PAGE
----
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  • Why did Andrew Jackson lose the election of 1824?

    Q: Why did Andrew Jackson lose the election of 1824?

    A: Andrew Jackson lost the election of 1824 because, though he received a majority of the popular and electoral votes, his margin was not great enough for a win, and the constitution directed that the election had to be decided by Congress. Henry Clay, one of the candidates, gave his support to John Quincy Adams, another candidate, and Adams won the Congressional vote.
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  • Who ran against Bill Clinton for president?

    Q: Who ran against Bill Clinton for president?

    A: William Jefferson Clinton ran against George H.W. Bush and Ross Perot in the 1992 United States presidential elections, and Bob Dole and Ross Perot were his opponents in the 1996 elections. In the 1992 election, Bush was the incumbent Republican president and Perot ran as an independent. Clinton, a Democrat, won with 43 percent of the votes.
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  • Who did Ronald Reagan run against for his presidential campaigns?

    Q: Who did Ronald Reagan run against for his presidential campaigns?

    A: When seeking the United States presidency, Ronald Reagan ran against then-President Jimmy Carter in 1980 and Walter Mondale in 1984. He won with 489 of the 538 electoral votes, becoming the 40th U.S. president. Reagan was re-elected in 1984 with 525 of the 538 electoral votes.
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  • Why were women not allowed to vote?

    Q: Why were women not allowed to vote?

    A: There were multiple arguments against women's suffrage. Common themes were that a woman's delicate constitution made her unfit for the evils of politics, that she was too occupied with domestic duties to ponder political debate, and that she was too stupid or weak to bear the responsibilities of voting.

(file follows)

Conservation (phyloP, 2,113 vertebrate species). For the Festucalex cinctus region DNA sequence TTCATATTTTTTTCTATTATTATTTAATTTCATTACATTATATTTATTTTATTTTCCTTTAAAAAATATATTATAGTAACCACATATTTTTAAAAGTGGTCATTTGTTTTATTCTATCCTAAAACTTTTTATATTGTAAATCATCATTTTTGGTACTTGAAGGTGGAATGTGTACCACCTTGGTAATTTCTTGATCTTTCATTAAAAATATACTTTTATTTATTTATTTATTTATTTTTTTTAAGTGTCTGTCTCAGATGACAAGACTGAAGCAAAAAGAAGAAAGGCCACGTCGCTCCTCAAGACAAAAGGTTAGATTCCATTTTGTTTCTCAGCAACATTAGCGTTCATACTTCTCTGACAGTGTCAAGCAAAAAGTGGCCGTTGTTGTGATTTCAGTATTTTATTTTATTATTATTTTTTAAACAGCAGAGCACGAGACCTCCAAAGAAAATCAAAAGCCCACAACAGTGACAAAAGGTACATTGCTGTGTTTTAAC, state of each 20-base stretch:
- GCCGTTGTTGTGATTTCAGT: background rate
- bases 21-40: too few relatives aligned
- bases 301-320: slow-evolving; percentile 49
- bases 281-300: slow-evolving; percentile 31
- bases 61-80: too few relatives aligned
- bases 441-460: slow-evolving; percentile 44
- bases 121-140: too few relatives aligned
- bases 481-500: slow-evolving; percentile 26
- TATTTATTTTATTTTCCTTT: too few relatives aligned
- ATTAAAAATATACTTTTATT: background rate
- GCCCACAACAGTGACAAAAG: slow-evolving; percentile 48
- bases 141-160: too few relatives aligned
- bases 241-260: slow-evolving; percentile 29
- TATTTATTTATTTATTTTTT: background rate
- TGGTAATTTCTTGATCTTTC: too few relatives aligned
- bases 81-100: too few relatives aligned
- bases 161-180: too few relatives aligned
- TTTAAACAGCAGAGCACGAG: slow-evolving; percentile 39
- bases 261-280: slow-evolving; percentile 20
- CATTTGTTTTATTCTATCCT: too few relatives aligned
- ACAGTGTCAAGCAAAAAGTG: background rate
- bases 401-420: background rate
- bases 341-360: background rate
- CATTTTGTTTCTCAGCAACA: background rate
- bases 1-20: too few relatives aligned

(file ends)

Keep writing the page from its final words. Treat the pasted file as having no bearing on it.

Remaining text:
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  • How long does a member of the House of Representatives serve for?

    Q: How long does a member of the House of Representatives serve for?

    A: Members of the House of Representatives serve 2-year terms. These terms come up for reelection in even calendar years.
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  • Q: What is the process for an absentee vote?

    A: Absentee voting is available to all registered voters. The process is done in three stages that entail applying for the absentee vote, requesting for delivery of the vote and then returning the absentee vote itself.
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  • Q: What is a reinstating election?

    A: A reinstating election is one in which majority voters who crossed party lines in a previous election return to the party fold and vote the majority party candidate back into office. In other words, the majority party candidate is "reinstated."
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  • Q: How do you find your voting precinct?

    A: Many Secretary of State and some county websites have search engines that locate precincts and polling booths. Requirements vary among websites, but many require users to enter at least some of their address information and region of jurisdiction, after which the websites pull up precinct numbers and area voting locations.
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  • Q: How do you find out what precinct you live in?

    A: Find your voting precinct by entering your address on Vote411.org. Only street information is needed; Vote411.org does not require your home address or any other personal information. In addition to precinct information, Vote411.org also hosts a large amount of election and voting information.
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  • Q: When was Election Day 2008?

    A: Election Day 2008 in the United States was on Nov. 4, 2008, with voters choosing between presidential candidates Barack Obama and John McCain. During the 2008 Election Day, the turnout rate was recorded as 62.3 percent, with approximately 132,588,514 voters from an eligible population of 212,720,027.
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  • Q: What are some tips for voting in Virginia?

    A: To vote in Virginia, make sure you're registered, and be prepared to vote, which involves being informed on key issues and offices up for election. Information on voting procedures in Virginia is available from the Virginia Department of Elections.